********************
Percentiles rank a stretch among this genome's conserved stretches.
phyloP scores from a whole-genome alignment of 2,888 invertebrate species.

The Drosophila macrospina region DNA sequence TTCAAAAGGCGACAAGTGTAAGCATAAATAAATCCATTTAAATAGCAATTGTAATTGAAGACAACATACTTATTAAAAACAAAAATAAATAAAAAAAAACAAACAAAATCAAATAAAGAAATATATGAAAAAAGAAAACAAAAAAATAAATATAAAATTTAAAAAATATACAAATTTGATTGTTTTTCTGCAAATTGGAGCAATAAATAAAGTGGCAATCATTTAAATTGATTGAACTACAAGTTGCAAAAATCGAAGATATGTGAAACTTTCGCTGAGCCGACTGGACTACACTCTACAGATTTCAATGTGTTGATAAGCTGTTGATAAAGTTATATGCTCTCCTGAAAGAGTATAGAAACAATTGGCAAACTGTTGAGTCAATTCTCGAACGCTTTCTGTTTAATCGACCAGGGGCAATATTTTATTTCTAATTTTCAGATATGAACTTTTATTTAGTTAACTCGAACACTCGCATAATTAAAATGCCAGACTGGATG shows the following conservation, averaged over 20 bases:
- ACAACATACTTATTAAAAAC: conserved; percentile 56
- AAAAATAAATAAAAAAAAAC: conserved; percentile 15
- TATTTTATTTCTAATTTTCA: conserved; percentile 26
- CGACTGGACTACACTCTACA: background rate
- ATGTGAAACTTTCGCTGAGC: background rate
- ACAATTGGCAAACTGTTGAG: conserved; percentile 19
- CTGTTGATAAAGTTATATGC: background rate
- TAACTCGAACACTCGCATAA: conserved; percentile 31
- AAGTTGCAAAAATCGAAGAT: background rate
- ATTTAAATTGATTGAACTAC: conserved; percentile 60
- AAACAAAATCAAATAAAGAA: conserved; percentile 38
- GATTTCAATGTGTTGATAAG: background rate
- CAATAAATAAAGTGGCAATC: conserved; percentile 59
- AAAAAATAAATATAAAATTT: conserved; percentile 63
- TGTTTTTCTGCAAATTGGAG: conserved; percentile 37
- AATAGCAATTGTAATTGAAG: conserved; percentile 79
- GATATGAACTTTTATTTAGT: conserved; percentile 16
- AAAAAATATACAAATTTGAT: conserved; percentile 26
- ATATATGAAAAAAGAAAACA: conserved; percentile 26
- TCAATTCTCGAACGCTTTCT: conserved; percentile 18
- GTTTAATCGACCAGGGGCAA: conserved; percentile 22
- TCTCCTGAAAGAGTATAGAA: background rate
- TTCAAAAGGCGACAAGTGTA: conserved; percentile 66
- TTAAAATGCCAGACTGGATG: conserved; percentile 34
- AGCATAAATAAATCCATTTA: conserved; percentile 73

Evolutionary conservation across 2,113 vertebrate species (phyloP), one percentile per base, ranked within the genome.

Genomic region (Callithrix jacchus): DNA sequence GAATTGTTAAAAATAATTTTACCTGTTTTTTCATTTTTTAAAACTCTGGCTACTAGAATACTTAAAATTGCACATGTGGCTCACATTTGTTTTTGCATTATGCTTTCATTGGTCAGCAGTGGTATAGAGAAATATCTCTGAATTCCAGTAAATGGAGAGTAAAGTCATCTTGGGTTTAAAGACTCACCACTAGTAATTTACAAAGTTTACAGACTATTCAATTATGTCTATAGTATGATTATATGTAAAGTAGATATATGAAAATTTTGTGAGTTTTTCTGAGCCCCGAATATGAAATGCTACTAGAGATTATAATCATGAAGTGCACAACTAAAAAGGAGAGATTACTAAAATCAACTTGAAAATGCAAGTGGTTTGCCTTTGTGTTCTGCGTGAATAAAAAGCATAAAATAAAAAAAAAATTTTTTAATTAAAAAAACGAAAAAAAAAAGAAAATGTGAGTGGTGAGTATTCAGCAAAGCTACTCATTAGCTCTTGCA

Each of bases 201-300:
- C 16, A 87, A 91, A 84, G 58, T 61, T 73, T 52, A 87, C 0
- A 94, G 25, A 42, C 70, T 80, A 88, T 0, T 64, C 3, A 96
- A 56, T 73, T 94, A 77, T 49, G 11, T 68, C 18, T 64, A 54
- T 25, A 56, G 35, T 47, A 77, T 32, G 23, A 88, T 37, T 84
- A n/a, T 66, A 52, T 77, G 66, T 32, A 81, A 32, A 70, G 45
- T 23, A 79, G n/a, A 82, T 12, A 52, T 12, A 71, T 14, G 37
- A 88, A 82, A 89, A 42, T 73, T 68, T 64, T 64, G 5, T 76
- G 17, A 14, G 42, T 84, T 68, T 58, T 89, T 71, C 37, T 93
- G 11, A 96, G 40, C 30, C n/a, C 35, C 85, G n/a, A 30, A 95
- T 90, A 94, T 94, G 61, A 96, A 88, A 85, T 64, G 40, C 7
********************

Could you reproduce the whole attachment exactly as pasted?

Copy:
Percentiles rank a stretch among this genome's conserved stretches.
phyloP scores from a whole-genome alignment of 2,888 invertebrate species.

The Drosophila macrospina region DNA sequence TTCAAAAGGCGACAAGTGTAAGCATAAATAAATCCATTTAAATAGCAATTGTAATTGAAGACAACATACTTATTAAAAACAAAAATAAATAAAAAAAAACAAACAAAATCAAATAAAGAAATATATGAAAAAAGAAAACAAAAAAATAAATATAAAATTTAAAAAATATACAAATTTGATTGTTTTTCTGCAAATTGGAGCAATAAATAAAGTGGCAATCATTTAAATTGATTGAACTACAAGTTGCAAAAATCGAAGATATGTGAAACTTTCGCTGAGCCGACTGGACTACACTCTACAGATTTCAATGTGTTGATAAGCTGTTGATAAAGTTATATGCTCTCCTGAAAGAGTATAGAAACAATTGGCAAACTGTTGAGTCAATTCTCGAACGCTTTCTGTTTAATCGACCAGGGGCAATATTTTATTTCTAATTTTCAGATATGAACTTTTATTTAGTTAACTCGAACACTCGCATAATTAAAATGCCAGACTGGATG shows the following conservation, averaged over 20 bases:
- ACAACATACTTATTAAAAAC: conserved; percentile 56
- AAAAATAAATAAAAAAAAAC: conserved; percentile 15
- TATTTTATTTCTAATTTTCA: conserved; percentile 26
- CGACTGGACTACACTCTACA: background rate
- ATGTGAAACTTTCGCTGAGC: background rate
- ACAATTGGCAAACTGTTGAG: conserved; percentile 19
- CTGTTGATAAAGTTATATGC: background rate
- TAACTCGAACACTCGCATAA: conserved; percentile 31
- AAGTTGCAAAAATCGAAGAT: background rate
- ATTTAAATTGATTGAACTAC: conserved; percentile 60
- AAACAAAATCAAATAAAGAA: conserved; percentile 38
- GATTTCAATGTGTTGATAAG: background rate
- CAATAAATAAAGTGGCAATC: conserved; percentile 59
- AAAAAATAAATATAAAATTT: conserved; percentile 63
- TGTTTTTCTGCAAATTGGAG: conserved; percentile 37
- AATAGCAATTGTAATTGAAG: conserved; percentile 79
- GATATGAACTTTTATTTAGT: conserved; percentile 16
- AAAAAATATACAAATTTGAT: conserved; percentile 26
- ATATATGAAAAAAGAAAACA: conserved; percentile 26
- TCAATTCTCGAACGCTTTCT: conserved; percentile 18
- GTTTAATCGACCAGGGGCAA: conserved; percentile 22
- TCTCCTGAAAGAGTATAGAA: background rate
- TTCAAAAGGCGACAAGTGTA: conserved; percentile 66
- TTAAAATGCCAGACTGGATG: conserved; percentile 34
- AGCATAAATAAATCCATTTA: conserved; percentile 73

Evolutionary conservation across 2,113 vertebrate species (phyloP), one percentile per base, ranked within the genome.

Genomic region (Callithrix jacchus): DNA sequence GAATTGTTAAAAATAATTTTACCTGTTTTTTCATTTTTTAAAACTCTGGCTACTAGAATACTTAAAATTGCACATGTGGCTCACATTTGTTTTTGCATTATGCTTTCATTGGTCAGCAGTGGTATAGAGAAATATCTCTGAATTCCAGTAAATGGAGAGTAAAGTCATCTTGGGTTTAAAGACTCACCACTAGTAATTTACAAAGTTTACAGACTATTCAATTATGTCTATAGTATGATTATATGTAAAGTAGATATATGAAAATTTTGTGAGTTTTTCTGAGCCCCGAATATGAAATGCTACTAGAGATTATAATCATGAAGTGCACAACTAAAAAGGAGAGATTACTAAAATCAACTTGAAAATGCAAGTGGTTTGCCTTTGTGTTCTGCGTGAATAAAAAGCATAAAATAAAAAAAAAATTTTTTAATTAAAAAAACGAAAAAAAAAAGAAAATGTGAGTGGTGAGTATTCAGCAAAGCTACTCATTAGCTCTTGCA

Each of bases 201-300:
- C 16, A 87, A 91, A 84, G 58, T 61, T 73, T 52, A 87, C 0
- A 94, G 25, A 42, C 70, T 80, A 88, T 0, T 64, C 3, A 96
- A 56, T 73, T 94, A 77, T 49, G 11, T 68, C 18, T 64, A 54
- T 25, A 56, G 35, T 47, A 77, T 32, G 23, A 88, T 37, T 84
- A n/a, T 66, A 52, T 77, G 66, T 32, A 81, A 32, A 70, G 45
- T 23, A 79, G n/a, A 82, T 12, A 52, T 12, A 71, T 14, G 37
- A 88, A 82, A 89, A 42, T 73, T 68, T 64, T 64, G 5, T 76
- G 17, A 14, G 42, T 84, T 68, T 58, T 89, T 71, C 37, T 93
- G 11, A 96, G 40, C 30, C n/a, C 35, C 85, G n/a, A 30, A 95
- T 90, A 94, T 94, G 61, A 96, A 88, A 85, T 64, G 40, C 7